Associate vice president for enrollment management at the University of South Carolina Scott Verzyl joins us this month to answer not five -- but seven -- questions about the Palmetto state's flagship school.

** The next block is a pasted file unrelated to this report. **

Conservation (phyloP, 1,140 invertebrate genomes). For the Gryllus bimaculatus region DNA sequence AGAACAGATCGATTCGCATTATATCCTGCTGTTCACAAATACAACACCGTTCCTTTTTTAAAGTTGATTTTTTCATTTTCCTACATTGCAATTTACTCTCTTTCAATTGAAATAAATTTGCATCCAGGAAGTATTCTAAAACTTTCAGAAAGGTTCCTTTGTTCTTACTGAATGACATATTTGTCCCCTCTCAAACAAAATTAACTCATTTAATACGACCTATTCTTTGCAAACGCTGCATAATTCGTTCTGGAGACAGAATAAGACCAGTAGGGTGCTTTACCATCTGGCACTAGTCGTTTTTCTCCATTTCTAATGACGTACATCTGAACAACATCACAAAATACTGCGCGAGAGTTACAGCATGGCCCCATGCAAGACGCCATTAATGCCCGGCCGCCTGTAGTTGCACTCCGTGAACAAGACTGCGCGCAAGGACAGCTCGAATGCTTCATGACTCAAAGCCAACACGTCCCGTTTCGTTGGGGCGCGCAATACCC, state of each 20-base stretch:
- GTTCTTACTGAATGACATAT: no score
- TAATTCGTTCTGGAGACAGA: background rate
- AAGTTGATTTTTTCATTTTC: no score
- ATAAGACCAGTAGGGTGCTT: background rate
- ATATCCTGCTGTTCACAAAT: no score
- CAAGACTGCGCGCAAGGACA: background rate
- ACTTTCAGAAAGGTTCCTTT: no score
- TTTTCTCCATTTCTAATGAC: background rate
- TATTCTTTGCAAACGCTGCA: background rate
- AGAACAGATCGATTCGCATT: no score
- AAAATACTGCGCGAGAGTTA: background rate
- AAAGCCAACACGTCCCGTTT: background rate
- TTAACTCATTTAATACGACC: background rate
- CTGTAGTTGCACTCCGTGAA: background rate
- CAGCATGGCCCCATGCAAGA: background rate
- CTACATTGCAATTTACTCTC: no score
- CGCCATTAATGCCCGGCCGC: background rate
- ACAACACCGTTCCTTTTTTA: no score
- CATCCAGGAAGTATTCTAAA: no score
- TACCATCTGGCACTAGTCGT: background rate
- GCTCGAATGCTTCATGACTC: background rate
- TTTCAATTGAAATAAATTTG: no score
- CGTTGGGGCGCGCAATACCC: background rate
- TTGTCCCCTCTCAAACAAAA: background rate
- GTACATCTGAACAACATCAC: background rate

Founded in 1801 in the state capitol of Columbia, the story of USC is also a lesson in United States history. The school survived a name change, a fire and an earthquake and was spared in the path of Sherman's March because it operated as a hospital. The University closed briefly in 1861, however, in the aftermath of the Civil War. When it reopened in 1866, it would become the only southern state university to admit African-Americans during Reconstruction. It continued to ride the tide of post-Reconstruction southern politics, though, briefly closing and reopening as an all-white agricultural college. It weathered the Great Depression. Then progress solidified during World War II, when it hosted naval training programs. Returning GI's and later the baby boomers created enormous growth and the university made research a priority, creating a number of new programs and schools.